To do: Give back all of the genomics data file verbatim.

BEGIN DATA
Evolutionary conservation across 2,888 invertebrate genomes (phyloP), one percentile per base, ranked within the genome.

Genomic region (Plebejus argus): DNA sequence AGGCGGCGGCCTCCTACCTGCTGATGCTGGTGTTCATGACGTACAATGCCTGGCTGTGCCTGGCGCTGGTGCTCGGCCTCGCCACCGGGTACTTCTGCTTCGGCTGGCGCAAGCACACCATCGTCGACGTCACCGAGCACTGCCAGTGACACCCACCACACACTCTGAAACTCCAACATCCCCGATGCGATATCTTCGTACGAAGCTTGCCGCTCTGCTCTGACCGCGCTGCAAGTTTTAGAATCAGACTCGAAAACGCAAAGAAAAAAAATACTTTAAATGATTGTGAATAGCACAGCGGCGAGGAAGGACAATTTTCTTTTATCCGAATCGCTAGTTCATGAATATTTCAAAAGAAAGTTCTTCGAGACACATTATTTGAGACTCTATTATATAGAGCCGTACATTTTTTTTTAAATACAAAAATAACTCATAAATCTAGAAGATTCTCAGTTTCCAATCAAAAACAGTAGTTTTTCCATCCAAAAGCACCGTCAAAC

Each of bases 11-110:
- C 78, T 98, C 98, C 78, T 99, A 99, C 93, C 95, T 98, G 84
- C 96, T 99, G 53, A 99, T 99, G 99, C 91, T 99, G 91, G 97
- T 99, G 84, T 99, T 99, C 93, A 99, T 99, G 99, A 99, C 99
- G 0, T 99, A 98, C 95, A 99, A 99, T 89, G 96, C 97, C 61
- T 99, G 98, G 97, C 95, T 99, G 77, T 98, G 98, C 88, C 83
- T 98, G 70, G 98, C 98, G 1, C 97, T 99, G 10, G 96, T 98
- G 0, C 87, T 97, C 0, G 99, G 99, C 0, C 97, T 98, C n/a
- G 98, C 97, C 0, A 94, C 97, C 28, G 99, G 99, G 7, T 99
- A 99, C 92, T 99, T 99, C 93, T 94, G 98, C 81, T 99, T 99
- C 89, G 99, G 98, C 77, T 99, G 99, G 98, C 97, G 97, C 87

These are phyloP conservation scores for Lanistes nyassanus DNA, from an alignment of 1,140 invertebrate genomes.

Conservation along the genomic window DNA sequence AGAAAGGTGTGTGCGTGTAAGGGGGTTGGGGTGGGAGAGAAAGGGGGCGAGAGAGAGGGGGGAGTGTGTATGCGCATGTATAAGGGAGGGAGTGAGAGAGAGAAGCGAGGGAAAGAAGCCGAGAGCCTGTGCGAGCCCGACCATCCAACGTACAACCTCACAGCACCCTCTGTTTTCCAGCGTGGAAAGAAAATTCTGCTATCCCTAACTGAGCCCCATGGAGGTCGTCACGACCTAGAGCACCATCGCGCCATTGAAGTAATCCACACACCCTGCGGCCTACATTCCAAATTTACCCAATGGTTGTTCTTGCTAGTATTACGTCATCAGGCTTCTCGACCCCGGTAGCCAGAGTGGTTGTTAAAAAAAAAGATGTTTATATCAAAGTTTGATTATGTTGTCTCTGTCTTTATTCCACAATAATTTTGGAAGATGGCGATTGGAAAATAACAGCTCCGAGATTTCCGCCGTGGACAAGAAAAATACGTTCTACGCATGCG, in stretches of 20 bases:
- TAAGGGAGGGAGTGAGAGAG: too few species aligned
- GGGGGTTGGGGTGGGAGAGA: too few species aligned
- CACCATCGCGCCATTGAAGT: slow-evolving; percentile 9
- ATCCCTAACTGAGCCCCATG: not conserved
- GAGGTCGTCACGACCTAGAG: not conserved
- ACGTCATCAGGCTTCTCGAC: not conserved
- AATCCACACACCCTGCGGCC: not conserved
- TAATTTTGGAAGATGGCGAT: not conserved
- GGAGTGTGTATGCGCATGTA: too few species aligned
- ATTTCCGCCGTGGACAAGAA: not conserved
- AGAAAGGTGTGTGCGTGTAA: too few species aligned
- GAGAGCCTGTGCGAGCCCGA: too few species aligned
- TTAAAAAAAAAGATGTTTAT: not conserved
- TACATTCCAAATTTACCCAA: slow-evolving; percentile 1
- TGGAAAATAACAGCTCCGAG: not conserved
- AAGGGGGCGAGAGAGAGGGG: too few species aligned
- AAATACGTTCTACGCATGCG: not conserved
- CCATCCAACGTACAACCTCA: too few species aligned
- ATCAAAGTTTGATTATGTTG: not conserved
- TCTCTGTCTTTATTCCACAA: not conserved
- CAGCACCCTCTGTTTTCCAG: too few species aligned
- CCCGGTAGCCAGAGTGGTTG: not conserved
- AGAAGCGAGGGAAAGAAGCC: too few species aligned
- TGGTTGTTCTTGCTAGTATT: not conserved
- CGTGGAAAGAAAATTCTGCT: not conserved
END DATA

Evolutionary conservation across 2,888 invertebrate genomes (phyloP), one percentile per base, ranked within the genome.

Genomic region (Plebejus argus): DNA sequence AGGCGGCGGCCTCCTACCTGCTGATGCTGGTGTTCATGACGTACAATGCCTGGCTGTGCCTGGCGCTGGTGCTCGGCCTCGCCACCGGGTACTTCTGCTTCGGCTGGCGCAAGCACACCATCGTCGACGTCACCGAGCACTGCCAGTGACACCCACCACACACTCTGAAACTCCAACATCCCCGATGCGATATCTTCGTACGAAGCTTGCCGCTCTGCTCTGACCGCGCTGCAAGTTTTAGAATCAGACTCGAAAACGCAAAGAAAAAAAATACTTTAAATGATTGTGAATAGCACAGCGGCGAGGAAGGACAATTTTCTTTTATCCGAATCGCTAGTTCATGAATATTTCAAAAGAAAGTTCTTCGAGACACATTATTTGAGACTCTATTATATAGAGCCGTACATTTTTTTTTAAATACAAAAATAACTCATAAATCTAGAAGATTCTCAGTTTCCAATCAAAAACAGTAGTTTTTCCATCCAAAAGCACCGTCAAAC

Each of bases 11-110:
- C 78, T 98, C 98, C 78, T 99, A 99, C 93, C 95, T 98, G 84
- C 96, T 99, G 53, A 99, T 99, G 99, C 91, T 99, G 91, G 97
- T 99, G 84, T 99, T 99, C 93, A 99, T 99, G 99, A 99, C 99
- G 0, T 99, A 98, C 95, A 99, A 99, T 89, G 96, C 97, C 61
- T 99, G 98, G 97, C 95, T 99, G 77, T 98, G 98, C 88, C 83
- T 98, G 70, G 98, C 98, G 1, C 97, T 99, G 10, G 96, T 98
- G 0, C 87, T 97, C 0, G 99, G 99, C 0, C 97, T 98, C n/a
- G 98, C 97, C 0, A 94, C 97, C 28, G 99, G 99, G 7, T 99
- A 99, C 92, T 99, T 99, C 93, T 94, G 98, C 81, T 99, T 99
- C 89, G 99, G 98, C 77, T 99, G 99, G 98, C 97, G 97, C 87

These are phyloP conservation scores for Lanistes nyassanus DNA, from an alignment of 1,140 invertebrate genomes.

Conservation along the genomic window DNA sequence AGAAAGGTGTGTGCGTGTAAGGGGGTTGGGGTGGGAGAGAAAGGGGGCGAGAGAGAGGGGGGAGTGTGTATGCGCATGTATAAGGGAGGGAGTGAGAGAGAGAAGCGAGGGAAAGAAGCCGAGAGCCTGTGCGAGCCCGACCATCCAACGTACAACCTCACAGCACCCTCTGTTTTCCAGCGTGGAAAGAAAATTCTGCTATCCCTAACTGAGCCCCATGGAGGTCGTCACGACCTAGAGCACCATCGCGCCATTGAAGTAATCCACACACCCTGCGGCCTACATTCCAAATTTACCCAATGGTTGTTCTTGCTAGTATTACGTCATCAGGCTTCTCGACCCCGGTAGCCAGAGTGGTTGTTAAAAAAAAAGATGTTTATATCAAAGTTTGATTATGTTGTCTCTGTCTTTATTCCACAATAATTTTGGAAGATGGCGATTGGAAAATAACAGCTCCGAGATTTCCGCCGTGGACAAGAAAAATACGTTCTACGCATGCG, in stretches of 20 bases:
- TAAGGGAGGGAGTGAGAGAG: too few species aligned
- GGGGGTTGGGGTGGGAGAGA: too few species aligned
- CACCATCGCGCCATTGAAGT: slow-evolving; percentile 9
- ATCCCTAACTGAGCCCCATG: not conserved
- GAGGTCGTCACGACCTAGAG: not conserved
- ACGTCATCAGGCTTCTCGAC: not conserved
- AATCCACACACCCTGCGGCC: not conserved
- TAATTTTGGAAGATGGCGAT: not conserved
- GGAGTGTGTATGCGCATGTA: too few species aligned
- ATTTCCGCCGTGGACAAGAA: not conserved
- AGAAAGGTGTGTGCGTGTAA: too few species aligned
- GAGAGCCTGTGCGAGCCCGA: too few species aligned
- TTAAAAAAAAAGATGTTTAT: not conserved
- TACATTCCAAATTTACCCAA: slow-evolving; percentile 1
- TGGAAAATAACAGCTCCGAG: not conserved
- AAGGGGGCGAGAGAGAGGGG: too few species aligned
- AAATACGTTCTACGCATGCG: not conserved
- CCATCCAACGTACAACCTCA: too few species aligned
- ATCAAAGTTTGATTATGTTG: not conserved
- TCTCTGTCTTTATTCCACAA: not conserved
- CAGCACCCTCTGTTTTCCAG: too few species aligned
- CCCGGTAGCCAGAGTGGTTG: not conserved
- AGAAGCGAGGGAAAGAAGCC: too few species aligned
- TGGTTGTTCTTGCTAGTATT: not conserved
- CGTGGAAAGAAAATTCTGCT: not conserved